“We are all players in the game of life, with divergent aims and aspirations that make conflict inevitable. In a healthy society, a balance between all these differing aims and aspirations is achieved so that the benefits of cooperation are not entirely lost in internecine strife. Game theorists call such a balance an equilibrium. Sustain such equilibria requires the existence of commonly understood conventions about how behaviour is to be coordinated. It is such a system of coordinating conventions that I shall identify with a social contract.”
– Ken Binmore, Game Theory and the Social Contract, Volume 1: Playing Fair, 1996, p6
And there you have it. One of the most straight-forward articulations (assuming if you understand the concept of ‘equilibrium’) of what a social contract is and why we might want one, and it appears but six pages in to Binmore’s epic two volume series on game theory and the social contract. I’m going to enjoy reading this.
But Binmore has other tidy revelations in the following pages, such as that the Left is often misguided because it proposes contracts that break through ‘feasibility constraints’, and as a result, proposes utopias that are inherently unstable.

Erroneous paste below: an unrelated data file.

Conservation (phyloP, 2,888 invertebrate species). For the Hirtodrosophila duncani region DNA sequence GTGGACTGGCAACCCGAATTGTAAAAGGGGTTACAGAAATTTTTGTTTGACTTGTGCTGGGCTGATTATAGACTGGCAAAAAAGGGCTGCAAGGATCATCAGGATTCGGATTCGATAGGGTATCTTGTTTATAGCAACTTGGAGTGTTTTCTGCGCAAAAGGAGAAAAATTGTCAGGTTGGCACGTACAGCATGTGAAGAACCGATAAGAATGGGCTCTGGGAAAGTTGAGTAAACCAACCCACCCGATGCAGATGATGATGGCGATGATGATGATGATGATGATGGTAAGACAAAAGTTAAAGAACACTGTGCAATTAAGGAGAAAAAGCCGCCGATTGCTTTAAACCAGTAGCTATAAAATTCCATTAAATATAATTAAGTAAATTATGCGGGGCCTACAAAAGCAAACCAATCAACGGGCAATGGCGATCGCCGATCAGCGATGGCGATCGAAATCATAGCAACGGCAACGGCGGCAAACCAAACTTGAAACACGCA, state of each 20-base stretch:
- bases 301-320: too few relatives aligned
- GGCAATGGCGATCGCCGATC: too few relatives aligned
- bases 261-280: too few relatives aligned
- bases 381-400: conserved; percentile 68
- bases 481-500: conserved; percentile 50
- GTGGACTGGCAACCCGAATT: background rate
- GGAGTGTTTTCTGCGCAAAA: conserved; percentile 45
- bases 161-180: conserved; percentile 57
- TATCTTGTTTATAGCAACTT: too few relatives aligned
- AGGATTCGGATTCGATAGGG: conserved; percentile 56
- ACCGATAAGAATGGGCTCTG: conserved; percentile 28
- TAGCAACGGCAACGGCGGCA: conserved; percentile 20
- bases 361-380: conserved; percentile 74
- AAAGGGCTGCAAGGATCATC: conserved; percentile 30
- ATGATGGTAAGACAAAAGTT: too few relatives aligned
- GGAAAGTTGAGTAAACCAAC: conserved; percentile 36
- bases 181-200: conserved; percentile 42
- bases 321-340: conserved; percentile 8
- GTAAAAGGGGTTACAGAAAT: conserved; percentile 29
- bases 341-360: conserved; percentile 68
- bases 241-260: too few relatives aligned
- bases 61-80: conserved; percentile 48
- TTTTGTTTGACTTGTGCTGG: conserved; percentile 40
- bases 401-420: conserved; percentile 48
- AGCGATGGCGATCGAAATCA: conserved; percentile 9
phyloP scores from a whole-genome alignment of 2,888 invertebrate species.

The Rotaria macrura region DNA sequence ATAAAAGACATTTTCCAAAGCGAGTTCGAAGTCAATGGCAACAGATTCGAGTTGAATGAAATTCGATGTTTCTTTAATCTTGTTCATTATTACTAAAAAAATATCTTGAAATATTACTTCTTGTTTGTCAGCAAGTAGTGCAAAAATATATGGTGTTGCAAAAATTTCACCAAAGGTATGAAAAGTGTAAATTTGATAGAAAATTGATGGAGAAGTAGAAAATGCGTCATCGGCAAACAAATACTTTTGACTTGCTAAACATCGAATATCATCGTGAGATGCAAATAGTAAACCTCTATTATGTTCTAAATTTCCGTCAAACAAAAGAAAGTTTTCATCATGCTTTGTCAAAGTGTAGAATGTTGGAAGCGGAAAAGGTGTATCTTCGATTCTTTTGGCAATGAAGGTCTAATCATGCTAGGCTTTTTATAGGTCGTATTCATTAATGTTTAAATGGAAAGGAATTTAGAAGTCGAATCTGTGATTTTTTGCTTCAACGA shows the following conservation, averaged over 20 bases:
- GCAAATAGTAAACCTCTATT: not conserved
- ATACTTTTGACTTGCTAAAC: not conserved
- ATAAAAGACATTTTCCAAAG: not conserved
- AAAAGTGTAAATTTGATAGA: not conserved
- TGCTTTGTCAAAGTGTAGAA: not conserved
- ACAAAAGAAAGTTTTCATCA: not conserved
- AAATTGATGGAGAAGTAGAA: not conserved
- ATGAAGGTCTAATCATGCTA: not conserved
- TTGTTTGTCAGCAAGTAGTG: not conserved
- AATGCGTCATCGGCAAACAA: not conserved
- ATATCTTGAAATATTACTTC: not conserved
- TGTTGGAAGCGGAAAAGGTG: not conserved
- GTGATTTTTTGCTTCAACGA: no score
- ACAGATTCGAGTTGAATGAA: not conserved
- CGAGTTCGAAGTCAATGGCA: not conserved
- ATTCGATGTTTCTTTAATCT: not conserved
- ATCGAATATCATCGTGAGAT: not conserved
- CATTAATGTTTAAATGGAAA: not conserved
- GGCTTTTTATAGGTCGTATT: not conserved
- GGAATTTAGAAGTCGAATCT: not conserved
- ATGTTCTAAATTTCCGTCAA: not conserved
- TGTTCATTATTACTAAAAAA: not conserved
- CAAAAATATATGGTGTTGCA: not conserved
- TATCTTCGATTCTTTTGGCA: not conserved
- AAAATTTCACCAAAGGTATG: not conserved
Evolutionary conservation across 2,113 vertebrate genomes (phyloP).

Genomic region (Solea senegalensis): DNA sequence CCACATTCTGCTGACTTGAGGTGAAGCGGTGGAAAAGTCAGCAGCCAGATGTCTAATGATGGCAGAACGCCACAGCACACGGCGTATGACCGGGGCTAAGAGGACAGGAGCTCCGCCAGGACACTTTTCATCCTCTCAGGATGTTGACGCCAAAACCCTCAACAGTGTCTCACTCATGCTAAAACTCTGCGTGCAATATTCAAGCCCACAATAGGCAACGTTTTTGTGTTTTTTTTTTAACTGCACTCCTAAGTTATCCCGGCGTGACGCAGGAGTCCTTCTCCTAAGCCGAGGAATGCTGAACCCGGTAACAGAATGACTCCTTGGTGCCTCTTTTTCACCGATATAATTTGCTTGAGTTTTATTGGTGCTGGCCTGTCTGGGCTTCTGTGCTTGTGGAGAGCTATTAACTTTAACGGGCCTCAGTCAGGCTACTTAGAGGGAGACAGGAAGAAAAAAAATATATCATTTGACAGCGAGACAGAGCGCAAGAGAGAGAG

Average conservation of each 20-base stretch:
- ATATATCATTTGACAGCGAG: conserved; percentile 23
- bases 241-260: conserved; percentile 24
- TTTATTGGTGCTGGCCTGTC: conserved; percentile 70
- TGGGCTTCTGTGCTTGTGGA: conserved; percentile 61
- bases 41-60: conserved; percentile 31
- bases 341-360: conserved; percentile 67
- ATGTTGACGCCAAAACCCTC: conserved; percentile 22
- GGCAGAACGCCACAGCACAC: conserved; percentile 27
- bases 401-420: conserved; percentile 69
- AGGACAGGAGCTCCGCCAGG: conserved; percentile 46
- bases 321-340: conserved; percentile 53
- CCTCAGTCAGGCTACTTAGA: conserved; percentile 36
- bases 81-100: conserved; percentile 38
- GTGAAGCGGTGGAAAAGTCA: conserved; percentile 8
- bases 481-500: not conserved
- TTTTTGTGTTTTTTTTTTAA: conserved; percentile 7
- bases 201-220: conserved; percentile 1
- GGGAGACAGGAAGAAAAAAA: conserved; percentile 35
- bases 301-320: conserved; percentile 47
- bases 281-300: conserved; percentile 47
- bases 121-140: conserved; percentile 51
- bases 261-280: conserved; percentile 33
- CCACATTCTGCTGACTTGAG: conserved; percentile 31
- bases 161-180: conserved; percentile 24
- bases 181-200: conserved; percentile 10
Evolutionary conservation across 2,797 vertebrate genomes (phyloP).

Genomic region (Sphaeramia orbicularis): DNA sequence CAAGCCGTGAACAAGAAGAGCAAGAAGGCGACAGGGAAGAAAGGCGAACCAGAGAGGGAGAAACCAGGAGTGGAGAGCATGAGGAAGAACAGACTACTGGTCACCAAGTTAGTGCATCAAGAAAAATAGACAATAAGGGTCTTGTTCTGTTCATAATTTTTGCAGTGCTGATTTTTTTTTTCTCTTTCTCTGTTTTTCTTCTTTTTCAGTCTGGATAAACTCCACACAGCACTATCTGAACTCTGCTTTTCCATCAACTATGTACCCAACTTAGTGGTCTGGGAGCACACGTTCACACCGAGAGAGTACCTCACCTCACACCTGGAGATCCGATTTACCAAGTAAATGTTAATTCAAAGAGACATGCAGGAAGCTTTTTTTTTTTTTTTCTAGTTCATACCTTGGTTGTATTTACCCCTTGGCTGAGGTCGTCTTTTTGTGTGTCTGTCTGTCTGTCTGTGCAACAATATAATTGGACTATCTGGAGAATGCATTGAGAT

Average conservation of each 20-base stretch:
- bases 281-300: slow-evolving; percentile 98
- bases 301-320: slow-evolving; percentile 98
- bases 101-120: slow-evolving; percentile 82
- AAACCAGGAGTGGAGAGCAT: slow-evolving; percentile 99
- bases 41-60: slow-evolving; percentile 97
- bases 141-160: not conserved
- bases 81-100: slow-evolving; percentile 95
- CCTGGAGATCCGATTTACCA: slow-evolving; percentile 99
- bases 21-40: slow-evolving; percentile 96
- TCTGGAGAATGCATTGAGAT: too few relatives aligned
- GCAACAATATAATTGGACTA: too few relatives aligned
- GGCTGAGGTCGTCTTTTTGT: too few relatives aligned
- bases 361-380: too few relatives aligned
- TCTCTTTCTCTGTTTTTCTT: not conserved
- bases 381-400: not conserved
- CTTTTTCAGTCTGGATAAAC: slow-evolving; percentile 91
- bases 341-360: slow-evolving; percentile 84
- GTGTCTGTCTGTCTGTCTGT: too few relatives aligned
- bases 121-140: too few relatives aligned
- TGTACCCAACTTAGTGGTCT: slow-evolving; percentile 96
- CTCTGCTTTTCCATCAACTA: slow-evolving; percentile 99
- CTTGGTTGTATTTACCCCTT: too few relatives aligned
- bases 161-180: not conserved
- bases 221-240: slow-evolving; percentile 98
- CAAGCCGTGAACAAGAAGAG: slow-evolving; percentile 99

The Right, on the other hand, values a nice stable equilibrium so much that it clings to yesterday’s contract and resists change that might bring about an improved contract – often resisting it to the point where the only possibility of change becomes revolutionary change.
A final tid bit – of particular pertinence to politicians – is that one ought to always consider the feasible before considering the optimal. Another way of putting this is to say that, prior to criticising the status quo, one ought to consider the next best feasible option, and if it’s worse than the status quo, then one ought to reconsider one’s criticism.
We need more game theorists contributing to philosophy, IMO.